Home Hair style Meet the queer hair community fueling Colorado’s mullet comeback

Meet the queer hair community fueling Colorado’s mullet comeback


“I had a mullet,” Burns said. “Most of my friends had skulls. We just looked crisp and punky.

Some of these hairstyles are back. If you look Burns Instagramyou will see a lot of iconic haircuts from the 70s and 80s.

“So many of these iconic rock stars, musicians, poets, they had these looks and people were kind of intrigued or offended by them, but they definitely identified as a certain type of person,” she said. “I think shags and mullets and all those weird looks have almost reinvented themselves over time because people want to be seen as they are, especially these days.”

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Ezra Burns sits in his lounge chair in a shared studio apartment in Colorado Springs.

Queer hair studios are popping up all over Colorado

Burns isn’t the only hairstylist in Colorado creating a safe space for gay people. Maeve Londono owns MAL Queer Hair Studio in Boulder with their partner, Mateo Londono. Both identify as queer.

When Maeve was a kid, they wanted a short, faded cut, which many would consider a men’s haircut. Nobody would give it to them.

“[My stylists] were like, ‘Oh no, honey, you don’t want clippers on your head. We are going to give you a beautiful, soft and feminine haircut,” they said.

It didn’t look right to them, so they started cutting their own hair. This is a common coming-of-age experience for gender non-conforming children. Now Londono cuts hair for a living, hoping to help people in their community avoid the same stigma as hairdressers.

After cutting her hair in a Florida neighborhood known for its LGBTQ+ community, Londono moved to Boulder. They were surprised that the city, which is generally considered young and progressive, didn’t have a dedicated queer hair studio.

20221031-QUEER-HAIRPaolo Zialcita/CPR News
Maeve Londono cuts Eric Moore’s hair on July 24, 2022.

“I kind of realized that we needed a space where people could feel safe and comfortable talking about how they want to present themselves,” they said.

Londono customers pay close attention to the types of people who will be attracted to someone with their haircut. A radical style can help prevent embarrassing misidentifications, especially in the dating scene.

“A lot of my clients will honestly say, ‘Give me a haircut that will stop straight cis men talking to me,'” they said. “They are looking to attract other people to their community.”

Londono is not about asking customers what number they want and then cutting. They have long consultations on the shape, length, texture, color and density someone wants.

These intentional conversations naturally blend into personal identity more often than not, which can create a more balanced relationship with customers. Ultimately, it’s the whole point of providing a safe haven to help people find each other.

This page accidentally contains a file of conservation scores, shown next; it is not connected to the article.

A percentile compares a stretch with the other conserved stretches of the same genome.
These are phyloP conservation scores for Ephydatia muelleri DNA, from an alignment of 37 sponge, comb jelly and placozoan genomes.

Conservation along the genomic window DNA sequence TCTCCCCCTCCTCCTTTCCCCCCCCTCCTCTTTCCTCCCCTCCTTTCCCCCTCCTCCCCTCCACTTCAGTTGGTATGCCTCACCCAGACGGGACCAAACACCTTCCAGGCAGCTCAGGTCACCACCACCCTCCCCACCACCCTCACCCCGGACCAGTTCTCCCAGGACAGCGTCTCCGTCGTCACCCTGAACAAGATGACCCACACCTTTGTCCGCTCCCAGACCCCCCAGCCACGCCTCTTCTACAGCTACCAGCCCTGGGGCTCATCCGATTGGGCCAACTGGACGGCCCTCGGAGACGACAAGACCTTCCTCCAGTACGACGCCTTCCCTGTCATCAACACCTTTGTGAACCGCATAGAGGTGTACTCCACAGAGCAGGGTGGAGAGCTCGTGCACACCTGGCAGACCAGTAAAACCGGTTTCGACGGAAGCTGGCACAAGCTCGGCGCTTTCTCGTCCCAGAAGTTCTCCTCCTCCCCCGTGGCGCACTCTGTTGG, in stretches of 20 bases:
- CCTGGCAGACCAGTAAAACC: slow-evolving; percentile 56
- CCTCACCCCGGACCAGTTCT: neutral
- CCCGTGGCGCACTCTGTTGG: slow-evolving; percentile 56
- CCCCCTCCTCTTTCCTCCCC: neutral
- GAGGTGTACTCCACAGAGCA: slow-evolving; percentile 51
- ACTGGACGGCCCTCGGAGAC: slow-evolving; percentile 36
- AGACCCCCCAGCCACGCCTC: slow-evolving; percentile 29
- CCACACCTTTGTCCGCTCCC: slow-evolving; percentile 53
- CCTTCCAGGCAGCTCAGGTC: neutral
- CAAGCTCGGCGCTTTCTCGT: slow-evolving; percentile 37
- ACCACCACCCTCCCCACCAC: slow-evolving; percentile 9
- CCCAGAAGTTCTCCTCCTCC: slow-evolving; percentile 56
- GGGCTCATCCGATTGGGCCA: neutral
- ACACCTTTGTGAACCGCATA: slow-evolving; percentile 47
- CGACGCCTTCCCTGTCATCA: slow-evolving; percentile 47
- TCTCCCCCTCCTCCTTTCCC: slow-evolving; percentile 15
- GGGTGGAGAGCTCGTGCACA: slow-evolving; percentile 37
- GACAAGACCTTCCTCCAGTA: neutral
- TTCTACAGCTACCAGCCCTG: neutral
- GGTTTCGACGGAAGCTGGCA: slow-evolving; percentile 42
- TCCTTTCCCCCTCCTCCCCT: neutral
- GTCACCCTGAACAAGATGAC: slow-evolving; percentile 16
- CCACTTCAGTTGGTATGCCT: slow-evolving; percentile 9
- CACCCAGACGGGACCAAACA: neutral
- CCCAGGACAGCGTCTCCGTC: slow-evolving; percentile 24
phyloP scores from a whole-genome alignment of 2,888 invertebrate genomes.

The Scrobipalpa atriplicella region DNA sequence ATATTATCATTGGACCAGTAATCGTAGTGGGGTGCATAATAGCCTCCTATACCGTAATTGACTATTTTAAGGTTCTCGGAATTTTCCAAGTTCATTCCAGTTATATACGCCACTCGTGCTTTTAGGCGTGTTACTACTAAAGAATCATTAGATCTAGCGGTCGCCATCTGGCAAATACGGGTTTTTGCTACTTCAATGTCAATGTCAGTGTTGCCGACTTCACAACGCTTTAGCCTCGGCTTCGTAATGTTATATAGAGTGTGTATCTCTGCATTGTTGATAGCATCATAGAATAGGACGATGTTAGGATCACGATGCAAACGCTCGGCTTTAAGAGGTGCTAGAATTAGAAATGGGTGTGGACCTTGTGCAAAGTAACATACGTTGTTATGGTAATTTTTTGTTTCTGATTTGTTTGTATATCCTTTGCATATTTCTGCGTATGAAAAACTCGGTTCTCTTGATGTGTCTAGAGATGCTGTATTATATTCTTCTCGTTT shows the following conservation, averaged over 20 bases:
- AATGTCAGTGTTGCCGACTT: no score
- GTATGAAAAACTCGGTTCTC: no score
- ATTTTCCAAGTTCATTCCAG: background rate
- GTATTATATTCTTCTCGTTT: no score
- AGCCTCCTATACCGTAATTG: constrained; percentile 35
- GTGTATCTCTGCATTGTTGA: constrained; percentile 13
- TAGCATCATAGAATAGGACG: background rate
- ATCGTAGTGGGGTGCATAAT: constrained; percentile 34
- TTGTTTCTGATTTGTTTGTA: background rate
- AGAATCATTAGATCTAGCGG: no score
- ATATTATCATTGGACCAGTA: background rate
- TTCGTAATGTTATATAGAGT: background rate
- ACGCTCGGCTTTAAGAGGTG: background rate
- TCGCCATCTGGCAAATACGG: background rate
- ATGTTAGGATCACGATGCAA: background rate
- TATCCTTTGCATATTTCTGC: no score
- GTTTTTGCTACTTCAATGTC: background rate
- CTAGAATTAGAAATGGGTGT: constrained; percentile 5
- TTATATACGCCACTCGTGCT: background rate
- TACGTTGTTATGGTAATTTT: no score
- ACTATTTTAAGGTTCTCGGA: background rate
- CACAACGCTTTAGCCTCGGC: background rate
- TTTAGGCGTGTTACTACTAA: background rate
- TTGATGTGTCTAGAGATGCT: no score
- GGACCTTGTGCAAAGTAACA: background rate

20221031-QUEER-HAIRPaolo Zialcita/CPR News
Mateo and Maeve Londono pose outside Indie Salons in Boulder, where they opened MAL Queer Hair Studio.

Different communities have different needs

Londono and their husband Mateo hope they can go beyond haircuts and address hair issues specific to the queer community.

Mateo, a trans man, faced hair loss after starting testosterone therapy, which many stylists haven’t experienced themselves. He started wearing a mattress topper, which looks like a little wig, after the transition. The effect was immediate.

“I just feel younger, more energetic,” he said.

The experience inspired the couple’s goal of eventually offering a service focused on hormone-related hair loss. These types of businesses aren’t common, especially in areas where trans people may not feel comfortable going out publicly.

Many queer people of color face a similar lack of services focused on their specific needs. The queer hair studio scene is overwhelmingly white, and people love Rhonda Curly can struggle to find places that know both how to cut textured hair and create a safe space for queer expression.

20221031-QUEER-HAIRPaolo Zialcita/CPR News
Rhonda Curley stands in her new studio space at Denver’s 16th Street Mall.

Curley recently opened Curls, Kinks and Coils, a hair salon in Denver’s 16th Street Mall. She hopes to serve people like her and teach her children why this work is important.

“When [queer people of color are] confident, they just shine a little brighter and then they can have an easier life, which is hard enough being BIPOC and being queer,” Curley said. “So let’s make it a little easier and at least make ourselves look good.”

A bill prohibiting discrimination based on a person’s hair passed the state legislature in 2020. Still, Curley says many people of color are reluctant to embrace their natural hair even though the law protects it. She says she used to share that mentality but learned to love herself.

“It’s so freeing to step away from it and start really living your life and finding that love for yourself because you can’t love yourself when you’re trying to be someone else. “said Curley.

That self-esteem can come in all shapes and lengths, and for some people, that means getting the crispiest, punkiest mullet money can buy.

20221031-QUEER-HAIRPaolo Zialcita/CPR News
Customers waiting at MAL Queer Hair Studio can pick up magazines and stickers designed by queer artists while they wait for their haircut.